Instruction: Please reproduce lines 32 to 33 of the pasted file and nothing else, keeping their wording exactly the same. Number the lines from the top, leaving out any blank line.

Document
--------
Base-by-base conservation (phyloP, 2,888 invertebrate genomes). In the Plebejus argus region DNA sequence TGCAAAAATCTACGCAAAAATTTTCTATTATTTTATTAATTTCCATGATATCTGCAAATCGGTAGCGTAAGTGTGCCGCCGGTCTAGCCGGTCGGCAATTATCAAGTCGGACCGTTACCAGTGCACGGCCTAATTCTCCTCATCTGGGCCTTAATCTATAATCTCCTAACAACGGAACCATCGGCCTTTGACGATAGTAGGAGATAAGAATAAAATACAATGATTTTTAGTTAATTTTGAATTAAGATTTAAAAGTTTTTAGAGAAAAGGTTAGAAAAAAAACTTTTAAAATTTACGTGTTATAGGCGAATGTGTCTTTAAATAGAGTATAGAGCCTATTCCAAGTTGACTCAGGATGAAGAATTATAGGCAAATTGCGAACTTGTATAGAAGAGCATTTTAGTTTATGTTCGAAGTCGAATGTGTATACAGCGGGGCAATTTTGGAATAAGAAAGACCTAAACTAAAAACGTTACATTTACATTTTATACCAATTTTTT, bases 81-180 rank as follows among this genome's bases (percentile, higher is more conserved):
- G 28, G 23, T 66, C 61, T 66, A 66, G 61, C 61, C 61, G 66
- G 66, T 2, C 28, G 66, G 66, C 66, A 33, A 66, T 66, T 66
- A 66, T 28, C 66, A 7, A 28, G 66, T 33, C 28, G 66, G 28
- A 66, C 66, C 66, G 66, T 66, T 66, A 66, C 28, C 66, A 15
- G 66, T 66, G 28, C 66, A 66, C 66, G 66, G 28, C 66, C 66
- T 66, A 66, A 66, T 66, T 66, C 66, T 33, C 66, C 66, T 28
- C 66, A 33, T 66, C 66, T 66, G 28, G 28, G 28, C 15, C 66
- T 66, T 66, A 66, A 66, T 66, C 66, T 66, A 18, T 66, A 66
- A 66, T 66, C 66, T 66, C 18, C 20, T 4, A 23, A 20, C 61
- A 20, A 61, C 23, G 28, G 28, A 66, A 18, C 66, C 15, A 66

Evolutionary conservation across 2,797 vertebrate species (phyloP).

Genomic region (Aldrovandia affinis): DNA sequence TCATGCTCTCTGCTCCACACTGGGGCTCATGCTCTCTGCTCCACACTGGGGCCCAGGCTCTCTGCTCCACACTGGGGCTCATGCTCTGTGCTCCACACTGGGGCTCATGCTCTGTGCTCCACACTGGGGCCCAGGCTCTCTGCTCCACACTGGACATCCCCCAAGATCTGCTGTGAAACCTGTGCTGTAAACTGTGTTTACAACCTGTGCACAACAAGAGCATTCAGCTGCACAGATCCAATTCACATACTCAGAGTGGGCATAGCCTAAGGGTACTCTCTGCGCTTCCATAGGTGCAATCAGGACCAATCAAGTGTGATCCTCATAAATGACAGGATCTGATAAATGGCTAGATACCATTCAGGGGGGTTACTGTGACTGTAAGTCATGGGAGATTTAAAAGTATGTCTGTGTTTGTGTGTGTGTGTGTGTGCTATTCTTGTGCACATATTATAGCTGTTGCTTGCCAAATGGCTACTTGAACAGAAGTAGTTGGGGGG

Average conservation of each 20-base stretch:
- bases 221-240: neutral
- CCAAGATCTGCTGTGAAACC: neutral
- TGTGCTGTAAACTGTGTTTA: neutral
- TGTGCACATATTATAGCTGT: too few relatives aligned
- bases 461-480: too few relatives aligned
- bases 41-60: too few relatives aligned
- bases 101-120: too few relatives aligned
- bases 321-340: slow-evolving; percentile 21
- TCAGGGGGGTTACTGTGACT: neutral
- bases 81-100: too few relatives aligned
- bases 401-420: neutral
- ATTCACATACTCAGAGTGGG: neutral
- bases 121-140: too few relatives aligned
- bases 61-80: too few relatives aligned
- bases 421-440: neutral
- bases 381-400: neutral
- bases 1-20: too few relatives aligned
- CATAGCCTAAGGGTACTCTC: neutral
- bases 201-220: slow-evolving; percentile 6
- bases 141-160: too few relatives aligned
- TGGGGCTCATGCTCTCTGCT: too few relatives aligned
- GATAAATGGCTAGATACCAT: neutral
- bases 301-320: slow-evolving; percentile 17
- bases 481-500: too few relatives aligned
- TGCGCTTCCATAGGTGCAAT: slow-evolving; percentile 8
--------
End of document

- CATAGCCTAAGGGTACTCTC: neutral
- bases 201-220: slow-evolving; percentile 6